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Prove that the following function is analytical in 0 and find its power series centered in 0

$$f(x)= \frac{e^x - 1}{x}, f(0)=1$$

I'm trying to write $f$ as some kind of combination of function with known Taylor series expansion in an open interval around zero, which would prove the analicity:

$$f(x)= \frac{e^x}{x}- \frac{1}{x}=\frac{1}{x}\sum_{n=0}^{\infty} \frac{x^n}{n! } - \frac{1}{x} =\sum_{n=0}^{\infty} \frac{x^{n-1}}{n! } - \frac{1}{x}$$

but I don't know about any power series expansion of $\frac{1}{x}$

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    $\begingroup$ Maybe look at the power series of $e^x-1$ and divide that by $x$? $\endgroup$ Feb 5 '19 at 19:32
  • $\begingroup$ @hamam_Abdallah fixed, thanks $\endgroup$
    – Yagger
    Feb 5 '19 at 19:33
  • $\begingroup$ @BarryCipra fixed, thank you. I shouldn't copy-paste mathjax expressions without double-checking haha $\endgroup$
    – Yagger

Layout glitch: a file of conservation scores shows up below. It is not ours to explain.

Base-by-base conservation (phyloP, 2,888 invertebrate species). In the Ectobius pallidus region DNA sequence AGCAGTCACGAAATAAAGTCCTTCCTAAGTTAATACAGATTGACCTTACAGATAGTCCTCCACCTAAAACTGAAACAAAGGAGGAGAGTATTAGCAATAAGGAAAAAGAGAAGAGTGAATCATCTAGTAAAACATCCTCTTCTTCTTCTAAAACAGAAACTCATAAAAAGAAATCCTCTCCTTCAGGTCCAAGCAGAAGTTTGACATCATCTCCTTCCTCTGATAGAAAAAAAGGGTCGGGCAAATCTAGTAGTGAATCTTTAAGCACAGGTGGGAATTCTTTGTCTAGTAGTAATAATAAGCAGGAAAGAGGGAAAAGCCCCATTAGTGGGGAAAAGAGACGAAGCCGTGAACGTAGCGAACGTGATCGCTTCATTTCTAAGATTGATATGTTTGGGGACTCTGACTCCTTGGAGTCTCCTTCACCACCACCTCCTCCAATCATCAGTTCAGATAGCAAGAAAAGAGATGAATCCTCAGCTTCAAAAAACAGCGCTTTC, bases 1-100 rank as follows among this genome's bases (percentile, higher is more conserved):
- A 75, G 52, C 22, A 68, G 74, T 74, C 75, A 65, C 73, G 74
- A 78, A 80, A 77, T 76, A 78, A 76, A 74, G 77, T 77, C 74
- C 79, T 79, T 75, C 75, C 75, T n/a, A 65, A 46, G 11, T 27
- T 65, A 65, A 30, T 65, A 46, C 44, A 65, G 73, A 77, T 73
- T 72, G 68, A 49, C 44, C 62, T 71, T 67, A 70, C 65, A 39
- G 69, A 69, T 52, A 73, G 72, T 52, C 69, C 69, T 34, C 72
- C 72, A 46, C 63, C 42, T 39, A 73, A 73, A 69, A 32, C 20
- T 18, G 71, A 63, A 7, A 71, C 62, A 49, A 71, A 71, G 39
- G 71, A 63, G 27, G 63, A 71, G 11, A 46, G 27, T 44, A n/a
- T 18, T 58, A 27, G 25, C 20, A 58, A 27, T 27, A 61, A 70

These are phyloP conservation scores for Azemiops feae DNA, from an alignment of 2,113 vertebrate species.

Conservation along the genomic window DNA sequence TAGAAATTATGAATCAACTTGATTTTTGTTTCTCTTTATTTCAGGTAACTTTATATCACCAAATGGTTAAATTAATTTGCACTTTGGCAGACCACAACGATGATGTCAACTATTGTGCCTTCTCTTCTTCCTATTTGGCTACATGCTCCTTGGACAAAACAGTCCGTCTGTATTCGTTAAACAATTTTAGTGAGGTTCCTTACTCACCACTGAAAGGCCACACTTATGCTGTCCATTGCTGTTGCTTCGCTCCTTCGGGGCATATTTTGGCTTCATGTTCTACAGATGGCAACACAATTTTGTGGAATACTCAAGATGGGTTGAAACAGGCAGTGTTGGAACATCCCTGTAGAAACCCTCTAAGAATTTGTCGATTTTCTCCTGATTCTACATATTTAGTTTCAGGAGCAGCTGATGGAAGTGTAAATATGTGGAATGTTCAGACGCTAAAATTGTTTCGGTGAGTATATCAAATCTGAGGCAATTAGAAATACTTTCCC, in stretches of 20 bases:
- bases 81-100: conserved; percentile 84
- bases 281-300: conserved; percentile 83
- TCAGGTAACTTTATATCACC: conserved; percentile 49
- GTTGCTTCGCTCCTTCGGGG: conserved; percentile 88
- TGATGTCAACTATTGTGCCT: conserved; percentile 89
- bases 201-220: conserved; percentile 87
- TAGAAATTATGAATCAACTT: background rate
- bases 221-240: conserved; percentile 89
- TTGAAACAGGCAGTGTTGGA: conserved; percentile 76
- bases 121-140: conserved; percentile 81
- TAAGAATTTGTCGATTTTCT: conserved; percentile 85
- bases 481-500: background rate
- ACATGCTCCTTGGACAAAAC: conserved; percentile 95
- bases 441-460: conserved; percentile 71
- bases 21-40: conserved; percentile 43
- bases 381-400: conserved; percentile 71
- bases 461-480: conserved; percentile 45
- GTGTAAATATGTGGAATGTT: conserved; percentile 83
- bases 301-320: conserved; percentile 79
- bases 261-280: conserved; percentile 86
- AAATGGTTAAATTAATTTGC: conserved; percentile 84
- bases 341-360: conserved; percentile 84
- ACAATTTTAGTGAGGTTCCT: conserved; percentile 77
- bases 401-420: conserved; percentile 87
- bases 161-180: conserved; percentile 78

Feb 5 '19 at 19:37
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    $\begingroup$ Look at the $n =0$ term in your sum :) $\endgroup$ Feb 5 '19 at 19:43
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$$e^x- 1 = \sum_{n=1}^\infty \frac{x^n}{n!}$$ Now divide each term by $x$.

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Well:

$$e^x=1+x+\frac{x^2}{2!}+\frac{x^3}{3!}+...$$ $$\to e^x-1=x+\frac{x^2}{2!}+\frac{x^3}{3!}+...$$ $$\to \frac{e^x-1}{x}=1+\frac{x}{2!}+\frac{x^2}{3!}+...$$

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$$f(x)=\frac{e^x-1}{x}=\frac{e^x}{x}-\frac{1}{x}$$ we know that $$e^x=\sum_{n=0}^\infty\frac{x^n}{n!}$$ so: $$\frac{e^x}{x}=\sum_{n=0}^\infty\frac{x^{n-1}}{n!}=\frac{1}{x}+1+\frac{x}{2}+...$$ And so: $$f(x)=1+\frac{x}{2!}+\frac{x^2}{3!}+...=\sum_{n=1}^\infty\frac{x^{n-1}}{n!}$$

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You know that $e^x= \sum_{n=0}^\infty \frac{x^n}{n!}= 1+ x+ \frac{x^1}{2!}+ \cdot\cdot\cdot+ \frac{x^n}{n!}+ \cdot\cdot\cdot$, so $$ e^x- 1= \sum_{n=1}^\infty \frac{x^n}{n!}= x+ \frac{x^1}{2!}+ \cdot\cdot\cdot+ \frac{x^n}{n!}+ \cdot\cdot\cdot. $$ thus $$ \frac{e^{x}- 1}{x}= \sum_{n= 1}^\infty \frac{x^{n-1}}{n!}=\sum_{n= 0}^\infty \frac{x^n}{(n+1)!}= 1+ \frac{x}{2!}+ \frac{x^2}{3!}+ \cdot\cdot\cdot+ \frac{x^n}{n!}+ \cdot\cdot\cdot $$

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